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Scholars build bridges
May 25, 2017
Interview by Patricia Paddey
The Building Bridges Seminar is an annual event that brings together prominent Christian and Muslim scholars for intensive discussion and study. It was developed as a direct response to the 9/11 terror attacks on the United States. According to the Berkley Centre, “The annual seminars … have explored a number of the most significant themes in the interface between Islam and Christianity.” Last month, Wycliffe Professor of New Testament, Ann Jervis, travelled to Washington, D.C., to participate. Communications Director Patricia Paddey interviewed Ann about the experience. Read an excerpt of their conversation below.
Q: What did it mean to you to be invited to attend Building Bridges?
AJ: It was certainly an honour. Once there, I realized organizers had looked for scholars, but also for personalities that would be open to interfaith dialogue.
Q: Describe your days.
AJ: The Christian scholars began our days at 7:30 a.m. with the Eucharist. At 9 a.m. there was a plenary in which either a Muslim or Christian scholar introduced the texts we would study for the day. We alternated between study of the Quran and Muslim scholarship, and the Bible and Christian texts. This year’s theme was “Religion and Power.” From 9:30 a.m. until noon, we broke into small groups. In my group, there were three Muslims; two were religion scholars, and one who works at the United Nations fostering understanding among development agencies about the importance of religion. There were also two other Christian scholars in my small group, both Roman Catholics. In the small group we studied each other’s texts, discussing scripture and foundational theological and ethical ideas in each other’s faith. From 2 p.m. to 5 p.m. we met again for more study of texts, then for an hour from 5:30 to 6:30 the entire group of scholars (about 25) met in a plenary to share our insights.
Q: Sounds intense.
AJ: It was intense. We followed that schedule for four days, so you got to know people. We were cloistered—always with the same people, eating meals together, working together. It was very demanding intellectually, and it was emotionally intense. But the atmosphere was remarkably congenial. It was truly very lovely. Everybody there wanted to create trust and be open, to learn from each other. My sense is that all the participants were people of sincere faith, so that also made it very special. We were all people who deeply feel our commitment to God, and yet we were willing to receive questions that some might perceive as offensive.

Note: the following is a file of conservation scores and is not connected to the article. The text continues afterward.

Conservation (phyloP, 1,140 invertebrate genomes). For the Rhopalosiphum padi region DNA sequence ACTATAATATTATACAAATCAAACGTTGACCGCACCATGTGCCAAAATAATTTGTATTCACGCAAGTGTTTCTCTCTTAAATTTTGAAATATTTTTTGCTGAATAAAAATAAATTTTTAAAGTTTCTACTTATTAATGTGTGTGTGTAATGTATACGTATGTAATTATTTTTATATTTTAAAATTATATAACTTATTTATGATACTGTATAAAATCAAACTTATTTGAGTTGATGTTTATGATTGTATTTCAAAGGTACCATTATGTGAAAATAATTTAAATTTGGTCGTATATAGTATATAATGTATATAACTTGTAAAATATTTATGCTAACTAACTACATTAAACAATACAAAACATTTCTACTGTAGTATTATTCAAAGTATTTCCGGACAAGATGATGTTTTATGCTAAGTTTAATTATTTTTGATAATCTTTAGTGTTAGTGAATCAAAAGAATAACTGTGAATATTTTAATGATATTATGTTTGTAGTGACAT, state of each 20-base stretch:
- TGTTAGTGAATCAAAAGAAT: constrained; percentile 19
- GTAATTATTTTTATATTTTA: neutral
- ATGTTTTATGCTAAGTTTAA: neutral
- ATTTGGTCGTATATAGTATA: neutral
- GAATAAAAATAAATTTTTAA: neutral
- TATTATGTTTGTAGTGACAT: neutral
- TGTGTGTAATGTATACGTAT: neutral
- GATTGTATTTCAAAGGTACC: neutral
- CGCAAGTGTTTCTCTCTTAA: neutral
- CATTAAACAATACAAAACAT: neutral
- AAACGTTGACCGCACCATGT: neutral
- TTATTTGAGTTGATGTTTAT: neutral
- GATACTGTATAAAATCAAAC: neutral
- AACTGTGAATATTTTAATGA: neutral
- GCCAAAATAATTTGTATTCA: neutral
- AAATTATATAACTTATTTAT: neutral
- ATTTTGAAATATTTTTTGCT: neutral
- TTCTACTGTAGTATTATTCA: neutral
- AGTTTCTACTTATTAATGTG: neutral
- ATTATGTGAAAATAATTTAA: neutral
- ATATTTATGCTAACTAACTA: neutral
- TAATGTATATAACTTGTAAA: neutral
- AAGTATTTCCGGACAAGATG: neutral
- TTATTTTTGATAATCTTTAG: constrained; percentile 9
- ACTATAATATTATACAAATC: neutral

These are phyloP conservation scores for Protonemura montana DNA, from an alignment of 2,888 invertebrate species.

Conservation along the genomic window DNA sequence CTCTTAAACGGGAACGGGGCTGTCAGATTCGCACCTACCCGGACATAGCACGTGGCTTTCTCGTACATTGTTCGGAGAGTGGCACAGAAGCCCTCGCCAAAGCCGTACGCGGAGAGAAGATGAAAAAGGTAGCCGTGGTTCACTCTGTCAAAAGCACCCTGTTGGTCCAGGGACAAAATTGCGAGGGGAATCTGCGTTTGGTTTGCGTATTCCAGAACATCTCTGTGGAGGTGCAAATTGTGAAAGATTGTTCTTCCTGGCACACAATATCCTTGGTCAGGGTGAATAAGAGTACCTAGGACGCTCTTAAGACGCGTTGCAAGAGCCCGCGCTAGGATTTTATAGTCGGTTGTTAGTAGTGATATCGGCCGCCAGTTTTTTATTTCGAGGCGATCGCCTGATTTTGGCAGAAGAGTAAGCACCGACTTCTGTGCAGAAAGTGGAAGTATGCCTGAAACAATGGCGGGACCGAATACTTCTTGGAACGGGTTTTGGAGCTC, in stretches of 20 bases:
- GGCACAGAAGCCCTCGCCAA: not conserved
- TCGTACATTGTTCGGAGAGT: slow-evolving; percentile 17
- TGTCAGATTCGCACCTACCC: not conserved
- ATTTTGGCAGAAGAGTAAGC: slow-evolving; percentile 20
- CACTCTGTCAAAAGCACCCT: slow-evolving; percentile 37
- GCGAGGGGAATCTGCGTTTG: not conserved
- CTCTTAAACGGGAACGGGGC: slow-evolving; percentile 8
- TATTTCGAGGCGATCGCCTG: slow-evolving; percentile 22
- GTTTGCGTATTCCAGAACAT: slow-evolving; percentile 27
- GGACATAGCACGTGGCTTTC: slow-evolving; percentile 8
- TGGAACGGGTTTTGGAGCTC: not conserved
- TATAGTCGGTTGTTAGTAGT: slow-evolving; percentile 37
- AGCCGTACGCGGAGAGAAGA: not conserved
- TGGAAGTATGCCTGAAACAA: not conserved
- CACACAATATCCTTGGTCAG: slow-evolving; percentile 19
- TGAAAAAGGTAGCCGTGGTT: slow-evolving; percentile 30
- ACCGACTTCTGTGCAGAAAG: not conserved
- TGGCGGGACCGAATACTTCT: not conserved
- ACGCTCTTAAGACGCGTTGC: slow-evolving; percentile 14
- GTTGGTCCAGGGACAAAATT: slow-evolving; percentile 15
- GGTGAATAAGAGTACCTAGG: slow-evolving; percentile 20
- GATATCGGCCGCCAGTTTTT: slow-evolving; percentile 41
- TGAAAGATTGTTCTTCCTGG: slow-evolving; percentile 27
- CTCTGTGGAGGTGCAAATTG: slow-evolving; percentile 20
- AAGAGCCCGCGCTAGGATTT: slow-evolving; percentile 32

Q. What was your key takeaway?
AJ: I was struck that this was a little pocket of harmony. Who knows how God can or will use that? And the fact that all of the participants were highly educated also reminded me of the importance of education. Everyone was willing to look at their texts without defensiveness. Conversation flowed. Trust was built.
Q: What was encouraging?
AJ: First to realize that this initiative has lasted since 2001. That there are people willing to put resources behind it is wonderfully encouraging. To meet people from the Muslim world who want to learn from Christians. I was also encouraged to learn how grieved the Muslim scholars are at the treatment of people of other faiths in some Muslim majority countries. There were no hidden agendas. There was a recognition that we were all people who are mature in our faith. It was about building relationships of understanding and personal trust—and hoping that the endeavor, which may seem so peripheral to the political scene, might make some difference in our terrorized world by being a pocket of peace. Who knows what affect that will have? But I certainly came away having made new friends. These were not just professional relationships that were built, but personal relationships of friendship and trust between international religious leaders. I can see that being valuable in a situation of crisis.